But there is a long way to go. As the episode continues, one by one, the gang test out the water (or, in one or two cases, jump in with both feet, with predictable consequences). Along the way, they stay in two wildly contrasting roadside hotels. One is a little rough around the edges, to Linda’s evident disdain. “It’s like the Simon Bates hotel,” she complains. I think she means Norman, unless her idea of hell is “Our Tune” being played on a loop for hours on end. The other, the Madonna Inn, is a world-famous camp-as-Christmas festival of kitsch, where I had the joy of staying on a family holiday 30 years ago. I swear, Bobby George is sleeping in the room I was in. It has to be seen to be believed. Poor Bobby still probably thinks he’s under the influence of the marijuana given to him by the nuns. Or the marijuana ice cream cooked for him by 95-year-old Nonna Marijuana. And no, I’m not making any of this up.
Basically, this is one of the funniest, strangest and most glorious programmes of the year. Episodes two and three are on Wednesday and Friday nights.
The best… and the rest
Saturday 11th November
Royal British Legion Festival of Remembrance 2017, 9pm, BBC One: Music, martial entertainment, and archive films mark this most solemn and important of occasions from the Royal Albert Hall. Huw Edwards presents, and those in attendance include the Queen, the Royal Family, the PM and other party leaders.
Sunday 12th November
Remembrance Sunday: The Cenotaph, 10:20pm, BBC One: David Dimbleby presents live coverage from Whitehall’s Cenotaph , in the presence of the Queen and the royal family, leading politicians, religious leaders, foreign dignitaries, and thousands of veterans.
Songs of Praise, 4:20pm, BBC One: A special edition of the programme. Claire McCollum is in Enniskillen, 30 years on from the IRA bomb that killed so many, and devastated a community.
Britain’s Forgotten Army, 7pm, Channel 4: Revealing the untold story of 140,000 Chinese workers who travelled to Europe and helped the allied war effort, only to have their contribution painted out of history. Now, their descendants go on an emotional journey to discover how important they were to winning the war.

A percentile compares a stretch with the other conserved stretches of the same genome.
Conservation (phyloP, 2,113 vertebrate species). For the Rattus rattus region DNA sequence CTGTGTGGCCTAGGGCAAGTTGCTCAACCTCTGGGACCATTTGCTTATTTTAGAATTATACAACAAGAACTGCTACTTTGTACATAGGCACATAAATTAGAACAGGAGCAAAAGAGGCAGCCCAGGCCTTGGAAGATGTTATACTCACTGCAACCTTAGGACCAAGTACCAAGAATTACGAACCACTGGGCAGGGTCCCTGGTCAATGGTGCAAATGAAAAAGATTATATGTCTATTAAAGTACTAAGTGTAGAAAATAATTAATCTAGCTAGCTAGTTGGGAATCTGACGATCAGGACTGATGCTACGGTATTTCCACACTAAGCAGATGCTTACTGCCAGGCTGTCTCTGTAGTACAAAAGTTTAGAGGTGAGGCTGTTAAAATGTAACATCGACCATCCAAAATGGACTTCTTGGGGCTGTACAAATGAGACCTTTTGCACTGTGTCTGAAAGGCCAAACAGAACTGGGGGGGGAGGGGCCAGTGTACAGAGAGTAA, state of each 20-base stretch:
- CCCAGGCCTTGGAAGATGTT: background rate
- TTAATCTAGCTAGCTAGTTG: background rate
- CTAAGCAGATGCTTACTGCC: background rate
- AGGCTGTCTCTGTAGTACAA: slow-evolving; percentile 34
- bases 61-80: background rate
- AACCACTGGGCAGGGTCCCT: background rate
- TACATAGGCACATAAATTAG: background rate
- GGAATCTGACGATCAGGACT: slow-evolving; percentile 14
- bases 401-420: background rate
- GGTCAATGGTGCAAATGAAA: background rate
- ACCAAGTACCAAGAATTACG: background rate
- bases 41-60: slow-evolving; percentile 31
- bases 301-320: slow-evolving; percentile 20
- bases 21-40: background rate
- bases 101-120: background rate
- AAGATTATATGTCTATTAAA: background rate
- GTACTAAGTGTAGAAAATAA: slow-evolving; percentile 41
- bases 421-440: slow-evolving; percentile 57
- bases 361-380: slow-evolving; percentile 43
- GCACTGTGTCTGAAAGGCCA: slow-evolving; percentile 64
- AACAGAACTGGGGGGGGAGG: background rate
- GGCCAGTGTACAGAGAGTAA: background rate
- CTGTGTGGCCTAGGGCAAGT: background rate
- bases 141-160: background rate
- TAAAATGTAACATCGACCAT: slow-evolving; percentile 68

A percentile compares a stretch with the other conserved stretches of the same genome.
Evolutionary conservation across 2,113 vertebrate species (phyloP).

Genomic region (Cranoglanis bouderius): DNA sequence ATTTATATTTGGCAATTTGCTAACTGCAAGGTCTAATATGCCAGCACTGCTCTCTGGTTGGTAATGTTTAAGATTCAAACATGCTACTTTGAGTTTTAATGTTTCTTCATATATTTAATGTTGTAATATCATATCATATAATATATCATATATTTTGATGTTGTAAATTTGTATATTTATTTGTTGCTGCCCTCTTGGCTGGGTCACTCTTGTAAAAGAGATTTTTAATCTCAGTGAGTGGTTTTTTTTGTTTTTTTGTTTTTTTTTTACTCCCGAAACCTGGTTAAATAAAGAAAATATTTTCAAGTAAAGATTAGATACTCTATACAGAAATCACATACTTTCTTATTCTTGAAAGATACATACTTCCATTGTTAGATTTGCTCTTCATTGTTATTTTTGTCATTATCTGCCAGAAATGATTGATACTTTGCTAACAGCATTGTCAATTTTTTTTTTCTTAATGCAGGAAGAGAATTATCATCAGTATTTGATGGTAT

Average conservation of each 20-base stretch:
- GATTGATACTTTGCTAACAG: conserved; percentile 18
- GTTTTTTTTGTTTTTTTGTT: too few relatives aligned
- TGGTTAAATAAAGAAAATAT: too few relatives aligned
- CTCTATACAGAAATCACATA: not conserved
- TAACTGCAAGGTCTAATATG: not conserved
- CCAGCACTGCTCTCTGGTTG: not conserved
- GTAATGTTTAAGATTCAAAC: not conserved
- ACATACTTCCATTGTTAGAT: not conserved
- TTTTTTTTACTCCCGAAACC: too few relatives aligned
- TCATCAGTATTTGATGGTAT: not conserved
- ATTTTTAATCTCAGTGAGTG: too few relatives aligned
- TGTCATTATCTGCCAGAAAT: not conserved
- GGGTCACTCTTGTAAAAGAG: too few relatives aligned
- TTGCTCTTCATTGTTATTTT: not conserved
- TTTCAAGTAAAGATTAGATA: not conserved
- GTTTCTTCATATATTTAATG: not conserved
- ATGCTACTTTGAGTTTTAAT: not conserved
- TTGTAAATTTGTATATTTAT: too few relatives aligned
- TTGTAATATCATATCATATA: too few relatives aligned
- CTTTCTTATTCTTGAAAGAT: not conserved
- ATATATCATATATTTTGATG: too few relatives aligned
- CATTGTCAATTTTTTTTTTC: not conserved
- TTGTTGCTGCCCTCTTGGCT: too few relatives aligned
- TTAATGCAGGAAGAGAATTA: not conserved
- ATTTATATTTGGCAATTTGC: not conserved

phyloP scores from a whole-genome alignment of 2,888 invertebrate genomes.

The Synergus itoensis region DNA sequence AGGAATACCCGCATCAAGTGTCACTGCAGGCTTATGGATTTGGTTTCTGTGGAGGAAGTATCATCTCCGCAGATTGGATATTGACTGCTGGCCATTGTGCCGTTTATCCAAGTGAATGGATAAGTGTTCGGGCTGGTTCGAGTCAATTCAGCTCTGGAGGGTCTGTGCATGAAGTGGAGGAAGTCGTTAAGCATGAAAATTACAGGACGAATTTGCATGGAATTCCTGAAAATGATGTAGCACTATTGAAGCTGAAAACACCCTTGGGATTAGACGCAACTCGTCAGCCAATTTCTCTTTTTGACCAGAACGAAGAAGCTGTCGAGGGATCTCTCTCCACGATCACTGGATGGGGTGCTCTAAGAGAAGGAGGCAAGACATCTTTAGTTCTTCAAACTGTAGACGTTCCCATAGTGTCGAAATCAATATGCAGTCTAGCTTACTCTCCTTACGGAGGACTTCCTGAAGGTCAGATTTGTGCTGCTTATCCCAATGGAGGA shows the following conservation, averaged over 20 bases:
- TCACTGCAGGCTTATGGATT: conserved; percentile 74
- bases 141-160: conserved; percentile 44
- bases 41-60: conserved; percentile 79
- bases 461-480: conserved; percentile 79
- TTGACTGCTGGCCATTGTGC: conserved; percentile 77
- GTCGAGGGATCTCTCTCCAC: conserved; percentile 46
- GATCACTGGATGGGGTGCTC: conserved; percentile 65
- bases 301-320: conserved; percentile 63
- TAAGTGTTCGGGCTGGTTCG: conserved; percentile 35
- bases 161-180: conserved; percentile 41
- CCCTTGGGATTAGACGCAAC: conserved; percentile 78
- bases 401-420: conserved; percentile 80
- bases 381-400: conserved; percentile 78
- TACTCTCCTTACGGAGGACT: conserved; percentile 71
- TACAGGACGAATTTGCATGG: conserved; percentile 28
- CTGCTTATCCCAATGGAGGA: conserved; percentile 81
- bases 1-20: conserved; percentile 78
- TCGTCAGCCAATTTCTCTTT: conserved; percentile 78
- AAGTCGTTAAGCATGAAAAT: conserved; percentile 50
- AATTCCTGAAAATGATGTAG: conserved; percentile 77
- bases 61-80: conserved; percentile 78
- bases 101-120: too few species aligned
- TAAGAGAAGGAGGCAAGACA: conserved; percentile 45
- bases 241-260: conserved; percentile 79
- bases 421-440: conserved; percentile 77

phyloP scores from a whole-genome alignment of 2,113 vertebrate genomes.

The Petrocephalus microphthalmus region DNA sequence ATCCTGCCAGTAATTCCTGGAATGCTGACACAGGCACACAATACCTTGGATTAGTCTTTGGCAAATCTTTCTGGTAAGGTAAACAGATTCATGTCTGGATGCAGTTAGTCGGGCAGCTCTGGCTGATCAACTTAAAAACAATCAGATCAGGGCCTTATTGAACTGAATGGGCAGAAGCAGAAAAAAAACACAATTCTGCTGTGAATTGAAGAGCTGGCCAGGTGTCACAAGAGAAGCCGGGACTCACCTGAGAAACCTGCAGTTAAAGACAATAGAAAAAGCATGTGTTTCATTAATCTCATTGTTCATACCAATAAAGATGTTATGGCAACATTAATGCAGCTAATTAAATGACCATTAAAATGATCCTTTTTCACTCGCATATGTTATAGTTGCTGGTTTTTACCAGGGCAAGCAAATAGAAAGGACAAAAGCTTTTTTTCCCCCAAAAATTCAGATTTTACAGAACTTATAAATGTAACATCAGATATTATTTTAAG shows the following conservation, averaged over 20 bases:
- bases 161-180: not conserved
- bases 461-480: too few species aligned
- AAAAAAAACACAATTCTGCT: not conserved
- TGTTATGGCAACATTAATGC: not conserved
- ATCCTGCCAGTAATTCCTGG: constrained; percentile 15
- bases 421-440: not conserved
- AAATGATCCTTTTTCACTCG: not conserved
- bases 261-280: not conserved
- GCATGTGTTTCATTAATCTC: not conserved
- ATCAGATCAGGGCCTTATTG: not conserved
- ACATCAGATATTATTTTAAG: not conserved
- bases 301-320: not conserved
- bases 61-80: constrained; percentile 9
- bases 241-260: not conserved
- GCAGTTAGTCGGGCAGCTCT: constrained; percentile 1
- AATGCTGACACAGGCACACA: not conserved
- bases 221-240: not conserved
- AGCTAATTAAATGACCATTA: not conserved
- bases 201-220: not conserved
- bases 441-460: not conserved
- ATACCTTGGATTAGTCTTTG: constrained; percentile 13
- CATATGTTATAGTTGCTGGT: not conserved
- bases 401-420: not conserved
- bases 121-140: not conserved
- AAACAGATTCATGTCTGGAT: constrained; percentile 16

The Queen’s Favourite Animals, 8pm, Channel 4: The story of Her Majesty’s life, told through her lifelong passion for animals, from thoroughbred racehorses to her beloved corgis.
Elton John: The Nation’s Favourite Song, 9pm, ITV: In a special to mark Elton’s 50 years in showbiz, and 70 years as a living organism, ITV devote a 90-minute special to the great man, before everyone decides Candle in the Wind is his best song.
Big Ben: Saving the World’s Most Famous Clock, 9pm, Channel 4: Architectural historian Anna Keay gains exclusive behind-the-scenes access to the conservation work rescuing this national symbol from decay.
Alan Shearer: Dementia, Football and Me, 10:30pm, BBC One: Former England legend Alan Shearer investigates the potentially devastating link between football and dementia, caused by repeatedly heading the ball.
Monday 13th November
Children In Need Rocks the 80s, BBC One, 8:30pm: Fearne Cotton and Sara Cox host a shoulder-pad-tastic 80s extravaganza from Wembley Arena, with a galaxy of stars including A-ha, Boy George, Bananarama, Erasure, Jason Donovan, UB40 and Nick Heyward among those in the line-up. That’ a potentially explosive build-up of hairspray right there…
The Boy with the Topknot, 9pm, BBC Two: The always-watchable Sacha Dhawan stars as Sathnam, a Punjabi boy from Wolverhampton who moves to London and discovers a painful family secret. This is a warm, funny and emotional feature-length drama.
Tuesday 14th November
International Football Friendly: England v Brazil, 7:30pm, ITV: The success of England’s Under-17 side, winning the World Cup, comes hot on the heels of the Under-20s doing the same, and the Under-19s winning the European Championships. This has caused a wave of unfamiliar optimism among England fans. Tonight, England should do much to dismantle this optimism with a feckless home defeat to Brazil.
Wednesday 15th November
The Secret Life of the Zoo, 8pm, Channel 4: Return for the series covering all the beastly goings-on at Chester Zoo, home to 15,000 animals.
Peaky Blinders, 9pm, BBC Two: An action-packed fourth series of the crime drama set among the gangster gangs of 1920s Birmingham. A spectacular cast includes Cillian Murphy, Helen McCrory, Paul Anderson, Aidan Gillen, Adrien Brody and Tom Hardy.
Lifers Behind Bars 1/2, 9pm, Channel 4: Ground-breaking two-part documentary, exploring what it’s like to serve a long term prison sentence in Britain (answer: Not terribly nice). Filmed over a year, this is a look at the grim reality for convicted murderers as they face up to a life behind bars.
Thursday 16th November
Love, Lies and Records, 9pm, BBC One: Ashley Jensen stars as Kate in BBC One’s comedy drama set in a registry office. Kate’s dream job is about to be announced, when – wouldn’t you know it – her entire world collapses thanks to a series of rather unfortunate events.
Friday 17th November
Children In Need 2017, 7:30pm, BBC One: Presenters including Tess Daly, Graham Norton, Mel Giedroyc, Ade Adepitan, and Rochelle and Marvin Humes (but sadly no late and hugely lamented Sir Terry) host a night of rip-roaring fun in aid of a very good cause. Highlights include a musical medley from EastEnders, Blue Peter does Strictly, a Weakest Link special, and a raft of glittering musical theatre numbers and spectacular pop performances.
Food Unwrapped: Supermarket Special, 8pm, Channel 4: Extended version of the programme, examining why supermarket prices have soared in the last year, and revealing how new technology could help revolutionise packaging in the future.